Holly: Our sound is simple. Guitar, Bass and vocals. We try to always high light our vocals and harmony’s when possible. We sound very full because of how we arrange our songs and how connected we are as musicians. Our songbook is primarily blues based, but we both write in a lot of different styles. So we have a lot of folk songs, some country and R&B songs and some jazz over tones. Our music philosophy is, play with feeling and connect with your audience.

Which acquaintances have been the most important experiences? What was the best advice anyone ever gave you?

Holly: Connecting with our fans. We have made a lot of friends over the years when we perform and they continue to help and support our music careers. Probably one of the best pieces of advice I have had was from, Canadian blues man, Paul Reddick. He told me that it was important to write my own songs, especially in the blues genre, so blue music keeps growing and moving forward.

Jon: First and foremost. The acquaintance I have with my daughter, Holly Hyatt and finding out that she has the music in her. My acquaintance with Sonny Rhodes and Country Pete McGill and playing on stage with them. The best advice: Keep it simple. One note played with feeling is worth 10 played without.

"Blues appeals to an older demographic and has a small but dedicated fan base which needs to expand to include a younger audience somehow. The most interesting period in the local blues scene, for me personally, is right now." (Holly & Jon / Photo by Borja Moncunill, 2014)

Are there any memories from gigs, jams, open acts and studio sessions which you’d like to share with us?

Holly: I played bass with Texas blues man, Sonny Rhodes, last winter and it was really amazing to share the stage with such a blues legend. The feeling of the blues kept growing in the room until it felt as though everyone in the building was connected. Pure blues power!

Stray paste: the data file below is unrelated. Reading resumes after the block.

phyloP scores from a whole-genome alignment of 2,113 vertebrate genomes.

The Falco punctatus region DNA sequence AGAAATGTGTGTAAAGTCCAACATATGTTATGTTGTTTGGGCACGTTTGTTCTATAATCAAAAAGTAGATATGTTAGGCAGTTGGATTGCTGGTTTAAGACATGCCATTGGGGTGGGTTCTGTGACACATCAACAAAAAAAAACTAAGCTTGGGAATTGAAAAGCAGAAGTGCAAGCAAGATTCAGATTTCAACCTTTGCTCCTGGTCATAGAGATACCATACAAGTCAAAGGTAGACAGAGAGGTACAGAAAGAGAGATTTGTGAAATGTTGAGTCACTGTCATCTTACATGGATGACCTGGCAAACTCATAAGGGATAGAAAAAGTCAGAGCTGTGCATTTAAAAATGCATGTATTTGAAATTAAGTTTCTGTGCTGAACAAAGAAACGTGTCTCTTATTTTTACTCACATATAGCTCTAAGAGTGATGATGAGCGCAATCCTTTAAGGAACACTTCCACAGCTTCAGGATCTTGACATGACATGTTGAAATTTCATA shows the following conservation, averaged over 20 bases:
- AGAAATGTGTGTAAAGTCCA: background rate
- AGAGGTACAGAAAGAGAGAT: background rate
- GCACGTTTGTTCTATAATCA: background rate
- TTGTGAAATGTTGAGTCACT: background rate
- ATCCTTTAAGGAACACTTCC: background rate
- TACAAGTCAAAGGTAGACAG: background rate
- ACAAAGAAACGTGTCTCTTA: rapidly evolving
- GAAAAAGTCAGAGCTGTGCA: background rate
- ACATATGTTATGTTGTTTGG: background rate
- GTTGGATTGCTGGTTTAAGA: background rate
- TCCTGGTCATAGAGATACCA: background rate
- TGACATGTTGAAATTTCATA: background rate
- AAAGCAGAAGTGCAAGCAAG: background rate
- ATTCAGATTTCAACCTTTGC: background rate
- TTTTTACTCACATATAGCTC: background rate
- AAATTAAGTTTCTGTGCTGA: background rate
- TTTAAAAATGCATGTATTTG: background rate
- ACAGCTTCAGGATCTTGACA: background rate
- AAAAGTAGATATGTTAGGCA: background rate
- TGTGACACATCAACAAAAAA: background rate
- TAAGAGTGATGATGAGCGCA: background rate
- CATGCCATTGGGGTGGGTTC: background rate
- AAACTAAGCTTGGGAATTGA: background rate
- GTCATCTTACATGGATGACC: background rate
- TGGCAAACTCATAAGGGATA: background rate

Jon: Gigs: Playing at the Biscuits and Blues club in San Francisco with the Sonny Rhodes Blues Band. Jams: I attended in the late 70’s early 80’s were the best.  There were a lot of pro musicians around at that time and the quality of the musicianship was very good. Opening for Leon Russell was a real buzz. Recording our first CD” Big Wind on The Way”. I was working a day job all week and recording at night and on weekends all summer long. I don’t know how I got through that.

What do you miss most nowadays from the music of past? What are your hopes and fears for the future of?

Holly: I think the live dynamic of playing in the moment and how a song can naturally ebb and flow is missing in a lot of newer, commercial music. I hope that music can be used as a tool to connect people and motivate positive change in our world, like it did in the 60’s and 70’s.

Jon: I miss the quality of the music. The realness of the music. I miss the sound of analog tape. Hopes and Fears: That the blues finds a young, appreciative audience. I fear all music will be played by machines and all the performers will be robots.

If you could change one thing in the musical world and it would become a reality, what would that be?

Holly: That mainstream radio would embrace all musical styles, so people could be exposed to everything. One big mix tape.